What can you see? What can you hear? What can you touch? What can you smell? What can you taste?

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Transcript of What can you see? What can you hear? What can you touch? What can you smell? What can you taste?

Take the end of a film and use it as a starting point for a piece of writing

What can you see?

What can you hear?

What can you touch?

What can you smell?

What can you taste?

LO: To create a vivid 1950s American setting

By the end of the lesson you will have:

Cused detail based on sense impressions (what can be seen, heard, smelt, touched or tasted)Binvented metaphors and similes to bring places alive and make the setting more believable A/A*created atmosphere (eg. what is hidden, what is dangerous, what looks unusual)Setting14/06/12using detail based on sense impressions what can be seen, heard, smelt, touchedor tasted basing settings on known places plus some invented detail using real or invented names to bring places alive to help to make the setting more realand more believable creating atmosphere, e.g. what is hidden, what is dangerous, what looks unusual, what isout of place using the weather, time of day and season as well as place lulling the reader into a false sense of security that all is well2In the following paragraph, underline words and phrases that draw on the senses of sight, hearing, smell, touch, and taste.Rocking-Chair SaturdayOur screened porch is a peaceful place to read and relax on a Saturday afternoon. Sitting in a creaking wooden rocker, I look through the gauzy wire screen into the back yard. From the top of a pine tree, a mockingbird scolds. In the distance, I hear the sleepy drone of a neighbors mower. A slight breeze wafts the tempting aroma of grilling hamburgers toward me. Prudence, my calico cat, pads out to join me, stretching out in a warm patch of sun near the screen door. I scoop her warm, furry body into my arms as she rumbles her approval. She settles into my lap, content to sit with me and enjoy the peace of the back porch.In the following paragraph, underline words and phrases that draw on the senses of sight, hearing, smell, touch, and taste.Rocking-Chair SaturdayOur screened porch is a peaceful place to read and relax on a Saturday afternoon. Sitting in a creaking wooden rocker, I look through the gauzy wire screen into the back yard. From the top of a pine tree, a mockingbird scolds. In the distance, I hear the sleepy drone of a neighbors mower. A slight breeze wafts the tempting aroma of grilling hamburgers toward me. Prudence, my calico cat, pads out to join me, stretching out in a warm patch of sun near the screen door. I scoop her warm, furry body into my arms as she rumbles her approval. She settles into my lap, content to sit with me and enjoy the peace of the back porch.Task: Describe a 1950s American small town setting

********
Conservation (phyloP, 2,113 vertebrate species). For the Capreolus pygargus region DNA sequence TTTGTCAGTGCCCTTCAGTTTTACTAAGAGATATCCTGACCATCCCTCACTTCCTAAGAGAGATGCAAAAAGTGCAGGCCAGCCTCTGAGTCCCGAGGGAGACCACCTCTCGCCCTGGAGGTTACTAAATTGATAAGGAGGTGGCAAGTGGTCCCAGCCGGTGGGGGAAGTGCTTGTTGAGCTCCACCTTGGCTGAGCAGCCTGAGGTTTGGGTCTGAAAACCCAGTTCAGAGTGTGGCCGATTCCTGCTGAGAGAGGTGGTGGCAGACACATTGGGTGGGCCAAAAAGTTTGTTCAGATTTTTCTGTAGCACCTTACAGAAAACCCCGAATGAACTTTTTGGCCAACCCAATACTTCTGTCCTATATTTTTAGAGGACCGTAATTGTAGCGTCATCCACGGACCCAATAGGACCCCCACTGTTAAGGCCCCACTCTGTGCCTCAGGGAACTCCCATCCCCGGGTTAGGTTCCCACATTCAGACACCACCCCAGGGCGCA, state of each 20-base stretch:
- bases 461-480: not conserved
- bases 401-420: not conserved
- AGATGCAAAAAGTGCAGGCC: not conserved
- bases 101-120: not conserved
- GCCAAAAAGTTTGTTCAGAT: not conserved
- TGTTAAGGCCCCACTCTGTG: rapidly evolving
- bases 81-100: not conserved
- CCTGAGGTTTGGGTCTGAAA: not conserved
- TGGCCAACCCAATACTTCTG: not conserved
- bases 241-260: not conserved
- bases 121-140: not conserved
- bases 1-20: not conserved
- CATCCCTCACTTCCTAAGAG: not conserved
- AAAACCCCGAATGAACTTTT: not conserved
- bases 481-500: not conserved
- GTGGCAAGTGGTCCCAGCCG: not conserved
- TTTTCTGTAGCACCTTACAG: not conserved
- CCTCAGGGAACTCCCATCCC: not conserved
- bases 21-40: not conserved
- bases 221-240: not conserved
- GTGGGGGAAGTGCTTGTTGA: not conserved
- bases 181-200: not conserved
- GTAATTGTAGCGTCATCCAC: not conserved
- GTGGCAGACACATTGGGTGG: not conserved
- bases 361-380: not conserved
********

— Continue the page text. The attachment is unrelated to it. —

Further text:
CB/AYou have used some punctuation (,)You have used some effective word choices (You have used five sensory details: sight, hearing, smell, touch, and taste (You have used one metaphor (a place that time had forgotten)You have used a range of long and short sentencesYou have used a full range of punctuation (; :)You have used sophisticated word choices to invoke atmosphere (a town, cloistered away in the middle of nowhere)You have used figurative language to invoke sensory description (; You have used a consistent narrative point of view.Success Criteria

For level 8 write a sonnet in iambic pentameter!!

5Seek thy inspiration from these picture prompts.Teacher print these off and groupwork?

6

glimpse, lemon grass, shimmering sun tranquility, a twittering mochingbird, rustling,

gritty, cushioned, foamy,

earthy, cilantro perfumed

sour, sweet, bitterCilantro perfumed coriander13Uses description to paint a picture.the lawn started at the beach and ran towards sun-dials and brick walls and burning gardens finally when it reached the house drifting up the side in bright vines as though from the momentum of its run. The front was broken up by a line of French windows, glowing now with reflected gold and [...]

so that the reader can visualize the people in her story. Because humans perceive the world through our senses of sight, hearing, touch, taste, and smell, describing in terms of the five senses is an effective way to make a subject real and concrete to readers.14